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I need to compare two XMLs, which I get in the form of strings. I can't just compare the strings, because that fails when attributes are listed in a different order, which I don't want to consider a difference with regards to the XMLs.

There exists several libraries for this problem as described, but I have additional constraints regarding security. Since the XML is customer data, our company security policy demands that all functions operating on the data are cryptographically secure.

So I guess what I need is a cryptographically secure XML comparator, which I can't seem to find anywhere. Can anyone please point me towards either a library or code sample, preferably in C#.Net, I can use or at least look at? Whether the cryptography is in the form of SSL, AES, CAST5 or whatever is not important as long as it is established and proven.

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6  
Cryptographic security doesn't mean anything in the context of comparison functions. It's something that would only be of interest when talking with hashing, encryption/decryption, signing, or random number generation functions, usually –  bdonlan Jan 12 '11 at 12:46
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Reread your company policy. If it really says that, tell the people in charge to be a tad more specific. There ain't no such thing as cryptographically secure comparisons! Do you use 'cryptographically secure addition' to balance accounts...? ;-) –  Pontus Gagge Jan 12 '11 at 12:49
1  
You say that string comparison is out of the question due to attribute ordering (which is of course correct with respect to XML standards). Assuming this was not an issue, how exactly do you perform "cryptographically secure" string comparisons, then? –  Jonas H Jan 12 '11 at 13:06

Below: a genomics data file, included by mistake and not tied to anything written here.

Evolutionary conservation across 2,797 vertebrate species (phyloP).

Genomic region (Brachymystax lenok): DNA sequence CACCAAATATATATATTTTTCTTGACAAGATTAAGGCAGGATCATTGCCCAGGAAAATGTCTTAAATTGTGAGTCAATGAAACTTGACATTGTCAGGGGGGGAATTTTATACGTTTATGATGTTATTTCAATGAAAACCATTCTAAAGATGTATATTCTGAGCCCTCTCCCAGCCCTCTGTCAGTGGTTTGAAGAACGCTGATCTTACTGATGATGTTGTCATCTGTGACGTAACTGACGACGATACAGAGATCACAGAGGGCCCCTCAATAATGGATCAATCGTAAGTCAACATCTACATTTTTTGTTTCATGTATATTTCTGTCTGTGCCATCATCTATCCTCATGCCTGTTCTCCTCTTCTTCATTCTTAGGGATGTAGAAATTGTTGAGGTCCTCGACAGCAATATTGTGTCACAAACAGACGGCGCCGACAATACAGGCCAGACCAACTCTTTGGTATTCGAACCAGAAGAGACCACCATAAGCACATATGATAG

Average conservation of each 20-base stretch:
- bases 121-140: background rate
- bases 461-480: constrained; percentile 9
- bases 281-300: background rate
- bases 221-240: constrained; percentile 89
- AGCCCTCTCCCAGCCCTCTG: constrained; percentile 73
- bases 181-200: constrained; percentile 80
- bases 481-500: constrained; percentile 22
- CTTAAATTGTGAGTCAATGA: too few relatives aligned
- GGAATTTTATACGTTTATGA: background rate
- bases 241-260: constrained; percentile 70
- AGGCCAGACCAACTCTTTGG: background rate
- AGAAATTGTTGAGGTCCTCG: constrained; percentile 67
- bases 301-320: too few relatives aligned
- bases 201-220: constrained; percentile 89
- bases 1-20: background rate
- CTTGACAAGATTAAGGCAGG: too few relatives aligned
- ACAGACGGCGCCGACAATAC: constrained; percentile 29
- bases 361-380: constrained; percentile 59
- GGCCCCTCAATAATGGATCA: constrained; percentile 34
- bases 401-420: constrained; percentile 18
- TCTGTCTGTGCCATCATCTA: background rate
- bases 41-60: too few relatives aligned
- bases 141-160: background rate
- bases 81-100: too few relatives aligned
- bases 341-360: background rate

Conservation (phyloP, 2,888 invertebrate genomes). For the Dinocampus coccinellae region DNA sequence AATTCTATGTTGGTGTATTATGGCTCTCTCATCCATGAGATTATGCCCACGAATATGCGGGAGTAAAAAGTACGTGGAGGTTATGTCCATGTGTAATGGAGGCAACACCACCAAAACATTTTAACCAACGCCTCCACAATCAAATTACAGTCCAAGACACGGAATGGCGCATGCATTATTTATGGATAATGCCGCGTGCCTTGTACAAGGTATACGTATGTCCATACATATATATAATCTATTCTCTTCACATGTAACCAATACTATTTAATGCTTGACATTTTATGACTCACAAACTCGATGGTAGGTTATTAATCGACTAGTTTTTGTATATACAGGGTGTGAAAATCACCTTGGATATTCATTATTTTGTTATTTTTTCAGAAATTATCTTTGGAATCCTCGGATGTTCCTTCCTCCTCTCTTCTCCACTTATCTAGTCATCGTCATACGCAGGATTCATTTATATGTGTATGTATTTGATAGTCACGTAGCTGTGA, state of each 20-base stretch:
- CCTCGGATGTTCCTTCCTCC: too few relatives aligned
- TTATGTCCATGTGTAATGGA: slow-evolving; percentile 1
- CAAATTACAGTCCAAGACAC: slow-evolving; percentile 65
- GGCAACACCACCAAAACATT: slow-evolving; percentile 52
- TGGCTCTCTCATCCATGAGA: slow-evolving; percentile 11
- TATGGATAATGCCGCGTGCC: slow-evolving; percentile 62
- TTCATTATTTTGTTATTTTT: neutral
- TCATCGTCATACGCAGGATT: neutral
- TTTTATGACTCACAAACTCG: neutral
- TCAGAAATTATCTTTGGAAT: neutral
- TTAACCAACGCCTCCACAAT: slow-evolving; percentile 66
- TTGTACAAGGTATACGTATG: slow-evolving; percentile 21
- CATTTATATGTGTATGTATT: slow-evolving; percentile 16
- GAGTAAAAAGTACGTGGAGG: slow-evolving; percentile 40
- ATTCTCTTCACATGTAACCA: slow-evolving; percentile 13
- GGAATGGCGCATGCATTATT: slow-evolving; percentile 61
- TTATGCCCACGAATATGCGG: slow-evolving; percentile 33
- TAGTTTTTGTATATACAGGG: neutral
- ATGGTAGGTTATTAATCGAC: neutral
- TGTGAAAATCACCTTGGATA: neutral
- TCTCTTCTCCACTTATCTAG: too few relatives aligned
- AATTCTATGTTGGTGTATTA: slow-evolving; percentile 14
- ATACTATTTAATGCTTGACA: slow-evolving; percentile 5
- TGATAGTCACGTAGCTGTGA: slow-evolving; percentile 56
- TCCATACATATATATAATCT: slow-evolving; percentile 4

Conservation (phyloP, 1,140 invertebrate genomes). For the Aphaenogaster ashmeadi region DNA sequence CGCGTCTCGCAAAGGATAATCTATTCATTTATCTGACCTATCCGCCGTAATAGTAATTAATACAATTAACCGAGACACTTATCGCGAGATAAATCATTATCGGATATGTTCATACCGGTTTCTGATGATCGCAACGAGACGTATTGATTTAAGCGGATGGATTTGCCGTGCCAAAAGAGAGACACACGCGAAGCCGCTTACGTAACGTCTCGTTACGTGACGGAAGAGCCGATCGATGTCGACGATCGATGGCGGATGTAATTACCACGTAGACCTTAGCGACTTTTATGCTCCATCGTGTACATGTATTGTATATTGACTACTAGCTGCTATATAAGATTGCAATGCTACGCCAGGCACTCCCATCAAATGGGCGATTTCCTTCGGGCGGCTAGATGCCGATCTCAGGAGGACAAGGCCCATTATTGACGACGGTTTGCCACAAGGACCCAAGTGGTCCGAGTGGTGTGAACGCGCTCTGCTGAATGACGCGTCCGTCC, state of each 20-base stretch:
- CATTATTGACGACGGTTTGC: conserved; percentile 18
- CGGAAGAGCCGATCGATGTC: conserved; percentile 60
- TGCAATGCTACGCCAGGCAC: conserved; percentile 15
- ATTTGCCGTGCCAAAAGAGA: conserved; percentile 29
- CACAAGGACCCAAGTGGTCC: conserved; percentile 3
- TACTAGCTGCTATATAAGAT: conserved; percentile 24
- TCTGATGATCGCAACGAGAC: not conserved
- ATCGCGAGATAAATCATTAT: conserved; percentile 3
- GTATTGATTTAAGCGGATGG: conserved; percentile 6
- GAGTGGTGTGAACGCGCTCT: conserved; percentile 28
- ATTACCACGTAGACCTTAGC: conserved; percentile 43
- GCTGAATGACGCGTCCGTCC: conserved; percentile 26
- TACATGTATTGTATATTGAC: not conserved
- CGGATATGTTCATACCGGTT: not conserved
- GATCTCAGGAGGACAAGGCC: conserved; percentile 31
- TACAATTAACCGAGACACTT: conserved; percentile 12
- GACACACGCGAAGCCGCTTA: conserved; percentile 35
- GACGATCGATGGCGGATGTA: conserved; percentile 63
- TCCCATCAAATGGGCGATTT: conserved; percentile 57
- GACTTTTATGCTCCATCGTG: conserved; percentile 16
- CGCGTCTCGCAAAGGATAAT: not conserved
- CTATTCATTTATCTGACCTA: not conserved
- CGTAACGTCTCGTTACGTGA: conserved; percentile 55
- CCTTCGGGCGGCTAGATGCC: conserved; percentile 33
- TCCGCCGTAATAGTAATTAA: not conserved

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Basically, the premise of the question is nonsense and the poster won't accept this fact. –  GregS Jan 12 '11 at 13:17
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@CSpangled: If you can't post details, then there's nothing we can do to help you, since your question doesn't make sense without more context. "Cryptographically secure comparison" doesn't have any meaning in itself. No need to apologize though; it's not our problem! –  Will Vousden Jan 12 '11 at 13:28

1 Answer 1

up vote 3 down vote accepted

Convert the XML to Canonical XML or Exclusive Canonical XML and perform a binary comparison. These canonicalization algorithms are used in XML-DSIG, so they should qualify as "cryptographically secure".

You can use something like this:

  XmlDocument doc = new XmlDocument();
  doc.LoadXml(xml);
  System.Security.Cryptography.Xml.Transform t = new System.Security.Cryptography.Xml.XmlDsigC14NTransform();
  // or System.Security.Cryptography.Xml.XmlDsigExcC14NTransform
  t.Resolver = null;
  t.LoadInput(doc);
  Stream stream = (Stream)t.GetOutput(typeof(Stream));
  string canonicalXml = new StreamReader(stream).ReadToEnd();
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I'm pretty sure this will suffice. Thanks! –  CSpangled Jan 12 '11 at 13:29
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@CSpangled: You should realize that this isn't actually "secure" in any meaningful sense. The only relation it has to security is that it's part of a signature specification: w3.org/TR/xml-c14n –  Will Vousden Jan 12 '11 at 13:31
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It canonicalizes the XML so @CSpangled can use his secret secure string comparator to solve the rest of the problem. So assuming the PHB who wrote the security policy wants secure string comparisons, this does "solve" the problem :-) –  Jonas H Jan 12 '11 at 13:34
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@Will: The poster works for a bank. His code doesn't have to be secure. It just has to appear as if it is secure. Another "benefit" from Sarbanes-Oxley. –  Gilbert Le Blanc Jan 12 '11 at 13:37
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@Gilbert: Fair point. This code at least has the System.Security.Cryptography namespace in it, so I guess that's sufficient :) –  Will Vousden Jan 12 '11 at 13:40

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